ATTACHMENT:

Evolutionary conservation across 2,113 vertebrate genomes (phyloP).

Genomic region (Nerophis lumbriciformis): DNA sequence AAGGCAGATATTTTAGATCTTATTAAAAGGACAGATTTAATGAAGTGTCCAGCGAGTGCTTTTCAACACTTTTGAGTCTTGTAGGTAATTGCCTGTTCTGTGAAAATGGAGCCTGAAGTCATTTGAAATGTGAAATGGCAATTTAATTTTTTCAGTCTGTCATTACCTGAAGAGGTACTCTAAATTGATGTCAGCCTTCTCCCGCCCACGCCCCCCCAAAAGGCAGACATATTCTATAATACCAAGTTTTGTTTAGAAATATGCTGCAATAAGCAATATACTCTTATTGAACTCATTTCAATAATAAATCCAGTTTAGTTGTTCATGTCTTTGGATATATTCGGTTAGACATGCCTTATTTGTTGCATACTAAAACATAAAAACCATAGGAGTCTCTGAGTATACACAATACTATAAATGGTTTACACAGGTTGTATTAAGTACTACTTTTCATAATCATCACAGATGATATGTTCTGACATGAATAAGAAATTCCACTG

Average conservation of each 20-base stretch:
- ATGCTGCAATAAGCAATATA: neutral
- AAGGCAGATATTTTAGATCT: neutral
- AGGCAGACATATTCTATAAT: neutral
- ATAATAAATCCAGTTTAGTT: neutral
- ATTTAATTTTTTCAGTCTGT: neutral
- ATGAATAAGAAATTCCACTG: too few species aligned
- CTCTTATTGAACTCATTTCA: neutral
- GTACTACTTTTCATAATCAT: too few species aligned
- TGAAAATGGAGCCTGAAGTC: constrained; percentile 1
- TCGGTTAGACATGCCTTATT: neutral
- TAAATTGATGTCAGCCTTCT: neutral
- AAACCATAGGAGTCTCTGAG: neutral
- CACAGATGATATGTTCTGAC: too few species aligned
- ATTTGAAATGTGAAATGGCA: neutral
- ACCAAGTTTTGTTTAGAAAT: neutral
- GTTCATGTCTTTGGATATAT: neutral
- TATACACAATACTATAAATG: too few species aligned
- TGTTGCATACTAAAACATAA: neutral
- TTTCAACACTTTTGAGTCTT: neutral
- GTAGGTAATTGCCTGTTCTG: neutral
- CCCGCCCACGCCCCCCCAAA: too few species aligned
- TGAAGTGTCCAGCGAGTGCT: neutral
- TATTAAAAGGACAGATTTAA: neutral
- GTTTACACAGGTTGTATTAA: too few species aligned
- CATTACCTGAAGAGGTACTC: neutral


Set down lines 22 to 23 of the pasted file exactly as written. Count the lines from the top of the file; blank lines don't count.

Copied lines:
- TTTCAACACTTTTGAGTCTT: neutral
- GTAGGTAATTGCCTGTTCTG: neutral